line and the principle of Newton's law of universal gravitation in combination with the weight of the sack of
concrete were your friends...sort of?
It wasn't a particularly hard test to pass for every male who had been hired to be a hotshot and nobody ever
failed it...it was just a pain-in-the-ass and everywhere else to have to take every year until they abolished it as
well, which I think was three years later? And for every male who showed up and had already passed the
mandatory 1.5 mile run under 11 minutes and had a combination of the body weight and upper body strength of
the average hotshot, the test was very doable. I think that combination would have effectively prevented most
women from becoming hotshots although none ever showed up to take the test...so I guess it worked as
Some of the other WLF from the district helitack crew would also take the test with us even though they didn't
have to just for braggin' rights. The thing that was most interesting to me is that the "runners" and we had
some runners, which included the helitack foreman at the time, were all skinny guys who didn't weigh very
much and they put everything they had into it to try and make the best time and if not the best time, their
personal best time. And for some reason, and you would have to ask them "WTF", they all ran with their shirts
off. And the combination of their shirtless upper torsos, the continuous banging of the wooden pack frame with
straps that were very poorly padded and their enthusiasm to make the fastest time, produced small streams of
blood and sweat that poured down from the new wounds on their shoulders and backs created during that run.
But as you can imagine...they displayed their naked upper torsos and superficial but painful abrasion wounds
with a perverse pride that fit in with the whole hotshot attitude that dominates the hotshot culture.
I personally didn't see the point in any of that and so I timed my run to make it across the finish line with about
30 seconds to spare just in case I had a problem along the way. I always liked to conserve my energy just in
case we were called out to fight the "Big One" while I was in the middle of the test. I may not have looked like
much coming across the finish line, but I was like a cocked and locked steel spring and I was ready to leap into
action should the need have arisen...but fortunately it never did.
The other problem with the test was worrying the entire time if one the Southwest Forest Industries logging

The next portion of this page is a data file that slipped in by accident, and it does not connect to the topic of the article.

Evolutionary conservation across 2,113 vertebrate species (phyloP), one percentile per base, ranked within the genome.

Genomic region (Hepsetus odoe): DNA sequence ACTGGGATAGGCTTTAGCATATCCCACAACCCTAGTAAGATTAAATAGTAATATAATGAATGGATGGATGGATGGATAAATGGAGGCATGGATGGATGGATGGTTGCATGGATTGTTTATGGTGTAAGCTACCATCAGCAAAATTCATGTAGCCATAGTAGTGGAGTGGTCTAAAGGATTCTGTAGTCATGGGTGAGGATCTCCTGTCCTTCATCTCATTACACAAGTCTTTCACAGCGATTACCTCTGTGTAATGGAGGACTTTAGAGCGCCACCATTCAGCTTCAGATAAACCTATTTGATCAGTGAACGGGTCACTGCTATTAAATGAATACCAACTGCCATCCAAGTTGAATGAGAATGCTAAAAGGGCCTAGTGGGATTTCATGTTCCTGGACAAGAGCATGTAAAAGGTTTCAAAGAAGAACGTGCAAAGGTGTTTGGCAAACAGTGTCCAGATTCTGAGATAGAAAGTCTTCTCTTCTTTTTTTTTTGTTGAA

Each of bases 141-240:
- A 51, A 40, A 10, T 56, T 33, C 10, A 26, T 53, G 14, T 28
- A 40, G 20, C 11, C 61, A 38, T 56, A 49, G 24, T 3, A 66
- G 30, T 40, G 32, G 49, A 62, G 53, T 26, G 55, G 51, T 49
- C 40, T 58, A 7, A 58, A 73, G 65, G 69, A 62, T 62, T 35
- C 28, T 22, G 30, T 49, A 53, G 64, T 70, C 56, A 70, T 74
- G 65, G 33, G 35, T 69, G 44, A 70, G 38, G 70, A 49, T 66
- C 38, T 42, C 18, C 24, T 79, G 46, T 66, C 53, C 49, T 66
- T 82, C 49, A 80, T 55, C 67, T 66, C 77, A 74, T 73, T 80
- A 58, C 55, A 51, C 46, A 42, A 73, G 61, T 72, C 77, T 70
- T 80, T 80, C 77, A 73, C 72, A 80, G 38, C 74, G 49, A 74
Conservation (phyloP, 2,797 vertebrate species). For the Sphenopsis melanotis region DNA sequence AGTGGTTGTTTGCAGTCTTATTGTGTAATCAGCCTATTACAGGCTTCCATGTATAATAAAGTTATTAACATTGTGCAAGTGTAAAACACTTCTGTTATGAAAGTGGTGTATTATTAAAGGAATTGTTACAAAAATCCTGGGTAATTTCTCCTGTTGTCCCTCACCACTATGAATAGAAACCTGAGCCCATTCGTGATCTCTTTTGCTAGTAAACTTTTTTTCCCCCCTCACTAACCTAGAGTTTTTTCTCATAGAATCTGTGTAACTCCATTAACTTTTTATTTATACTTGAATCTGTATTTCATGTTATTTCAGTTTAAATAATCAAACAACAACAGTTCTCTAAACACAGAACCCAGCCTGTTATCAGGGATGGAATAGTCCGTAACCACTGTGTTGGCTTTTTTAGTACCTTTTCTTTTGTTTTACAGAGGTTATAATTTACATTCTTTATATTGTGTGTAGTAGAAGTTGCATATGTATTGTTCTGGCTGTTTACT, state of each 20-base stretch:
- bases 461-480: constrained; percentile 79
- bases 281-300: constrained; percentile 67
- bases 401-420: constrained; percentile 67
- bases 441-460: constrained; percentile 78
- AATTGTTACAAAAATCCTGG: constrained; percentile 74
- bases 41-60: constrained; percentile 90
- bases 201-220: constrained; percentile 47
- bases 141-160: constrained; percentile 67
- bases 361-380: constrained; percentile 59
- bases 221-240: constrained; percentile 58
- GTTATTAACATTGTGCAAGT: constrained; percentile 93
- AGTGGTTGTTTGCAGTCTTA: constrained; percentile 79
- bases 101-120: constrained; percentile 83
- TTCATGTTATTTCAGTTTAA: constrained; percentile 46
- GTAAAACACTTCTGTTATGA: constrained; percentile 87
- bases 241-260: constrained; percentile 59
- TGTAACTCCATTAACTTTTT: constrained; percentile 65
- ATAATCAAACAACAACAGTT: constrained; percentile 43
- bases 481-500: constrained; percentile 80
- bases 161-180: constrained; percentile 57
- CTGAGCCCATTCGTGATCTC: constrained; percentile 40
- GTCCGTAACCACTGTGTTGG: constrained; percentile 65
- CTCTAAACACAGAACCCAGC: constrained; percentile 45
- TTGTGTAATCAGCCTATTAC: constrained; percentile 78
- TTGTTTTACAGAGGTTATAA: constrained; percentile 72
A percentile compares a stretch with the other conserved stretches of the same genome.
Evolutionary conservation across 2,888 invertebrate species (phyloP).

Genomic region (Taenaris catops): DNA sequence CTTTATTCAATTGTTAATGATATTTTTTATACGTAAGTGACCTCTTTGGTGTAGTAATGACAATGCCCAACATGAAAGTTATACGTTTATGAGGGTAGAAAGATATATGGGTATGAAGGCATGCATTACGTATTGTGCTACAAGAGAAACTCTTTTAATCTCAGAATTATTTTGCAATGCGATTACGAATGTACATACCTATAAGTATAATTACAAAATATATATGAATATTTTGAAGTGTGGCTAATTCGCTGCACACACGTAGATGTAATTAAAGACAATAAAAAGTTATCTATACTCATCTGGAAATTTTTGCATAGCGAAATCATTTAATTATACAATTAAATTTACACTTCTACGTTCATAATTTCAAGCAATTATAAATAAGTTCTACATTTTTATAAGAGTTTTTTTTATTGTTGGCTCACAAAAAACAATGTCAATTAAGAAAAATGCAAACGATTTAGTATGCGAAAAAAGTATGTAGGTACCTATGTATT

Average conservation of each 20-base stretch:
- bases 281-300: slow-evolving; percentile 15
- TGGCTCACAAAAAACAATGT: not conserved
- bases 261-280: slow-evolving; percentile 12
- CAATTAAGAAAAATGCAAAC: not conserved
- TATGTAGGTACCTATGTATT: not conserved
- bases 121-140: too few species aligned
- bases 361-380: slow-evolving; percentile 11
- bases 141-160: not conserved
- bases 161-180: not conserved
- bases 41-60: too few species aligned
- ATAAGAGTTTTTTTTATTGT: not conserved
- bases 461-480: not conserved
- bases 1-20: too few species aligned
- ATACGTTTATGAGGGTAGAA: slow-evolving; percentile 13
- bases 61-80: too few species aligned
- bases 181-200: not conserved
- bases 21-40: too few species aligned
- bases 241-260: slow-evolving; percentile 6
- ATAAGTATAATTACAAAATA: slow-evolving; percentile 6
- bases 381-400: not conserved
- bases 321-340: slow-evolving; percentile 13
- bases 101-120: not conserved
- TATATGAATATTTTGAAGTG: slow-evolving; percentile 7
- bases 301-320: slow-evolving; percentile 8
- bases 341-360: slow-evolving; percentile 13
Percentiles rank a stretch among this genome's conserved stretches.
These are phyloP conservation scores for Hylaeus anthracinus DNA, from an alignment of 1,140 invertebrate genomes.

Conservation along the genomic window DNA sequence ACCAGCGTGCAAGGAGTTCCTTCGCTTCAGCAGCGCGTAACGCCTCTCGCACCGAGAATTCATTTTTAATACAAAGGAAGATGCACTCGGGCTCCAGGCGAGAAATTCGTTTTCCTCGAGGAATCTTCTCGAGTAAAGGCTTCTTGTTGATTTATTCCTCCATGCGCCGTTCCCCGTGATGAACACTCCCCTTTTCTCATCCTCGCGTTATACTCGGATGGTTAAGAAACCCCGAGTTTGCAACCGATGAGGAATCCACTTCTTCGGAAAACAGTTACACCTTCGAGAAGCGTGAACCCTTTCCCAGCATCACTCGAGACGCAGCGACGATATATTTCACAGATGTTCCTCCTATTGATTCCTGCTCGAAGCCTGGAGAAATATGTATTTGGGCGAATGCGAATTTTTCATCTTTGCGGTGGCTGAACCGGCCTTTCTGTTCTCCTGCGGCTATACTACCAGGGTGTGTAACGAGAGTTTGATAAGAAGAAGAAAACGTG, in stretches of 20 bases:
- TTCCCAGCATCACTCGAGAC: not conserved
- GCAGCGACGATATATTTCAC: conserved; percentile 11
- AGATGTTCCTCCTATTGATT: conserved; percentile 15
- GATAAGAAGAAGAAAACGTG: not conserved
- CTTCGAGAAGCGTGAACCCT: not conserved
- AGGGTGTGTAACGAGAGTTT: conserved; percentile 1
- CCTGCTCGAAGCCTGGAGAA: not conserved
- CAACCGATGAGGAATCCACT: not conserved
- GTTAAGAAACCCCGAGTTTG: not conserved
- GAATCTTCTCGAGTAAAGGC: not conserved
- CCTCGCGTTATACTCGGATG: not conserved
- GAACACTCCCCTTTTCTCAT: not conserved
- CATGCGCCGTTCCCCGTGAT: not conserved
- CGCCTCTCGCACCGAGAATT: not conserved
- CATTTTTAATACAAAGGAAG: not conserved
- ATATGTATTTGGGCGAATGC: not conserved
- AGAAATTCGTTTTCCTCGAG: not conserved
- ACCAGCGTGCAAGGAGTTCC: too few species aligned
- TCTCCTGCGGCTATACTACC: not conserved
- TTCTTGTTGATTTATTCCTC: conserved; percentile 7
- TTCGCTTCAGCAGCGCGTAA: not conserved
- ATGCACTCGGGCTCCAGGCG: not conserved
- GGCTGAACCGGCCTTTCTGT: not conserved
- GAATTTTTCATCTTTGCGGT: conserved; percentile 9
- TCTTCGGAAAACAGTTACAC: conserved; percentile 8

trucks or giant motor homes from somewhere else would end your life right there and then on the spot if they
misjudged the distance they needed to clear you since there weren't any shoulders on the highway...or if you
stumbled and fell in front of them? We probably could have found a better place to take the test and I don't
know why we didn't? I wasn't in charge and one reason I made a good hotshot is because I never asked any
stupid fuckin' questions. I just did what I was told to do, when I was told to do it and how I was told to do it...end
of story. That formula made my life pretty fuckin' simple as a hotshot and I think that trait ultimately led to my
success in that particular field of endeavor.
Overall...I would have to say that my hotshot experience, at least during the three seasons I was a crewman
on the Happy Jack Hotshots, was a little bit like what I imagine Animal House meets Lord of the Flies at a
Special Operations Forward Operating Base would be like because of the duality of man due to the tension
between group think and individuality, between rational and emotional reactions, and between morality and
immorality. You know...the Jungian thing and the existence of a layered unconscious psyche, both personal
and collective, the latter being common to all humankind. So...
Question; What's a hotshot?
Answer; The official definition of a hotshot can be found on the U.S. Forest Service web site here at this link.
Question; What is your definition of a hotshot?
Answer; I think a hotshot is a cog in a highly developed, advanced and expensive wild land firefighting
machine comprised of 20 highly trained and motivated individuals who are able to selflessly supplant their own
individualism and self interests in order to promote the greater good and cohesiveness of the group as a whole
while furthering the overall objectives of their crew. And who are also fully capable of separating from their unit
(crew or squad) and seamlessly transition into modules as small as two or three persons while continuing to
effectively accomplish their crew's assignments by assuming appropriate leadership roles and utilizing best
practices in order to accomplish their goals in a safe, efficient and effective manner, i.e., reforming into small
helicopter initial attack or smoke chaser self sufficient modules with their own command and control structure
A hotshot crew is made up of ordinary people for the most part who are able to accomplish extraordinary goals
when working as a team because "the whole is greater than the sum of the parts." The typical hotshot crew is a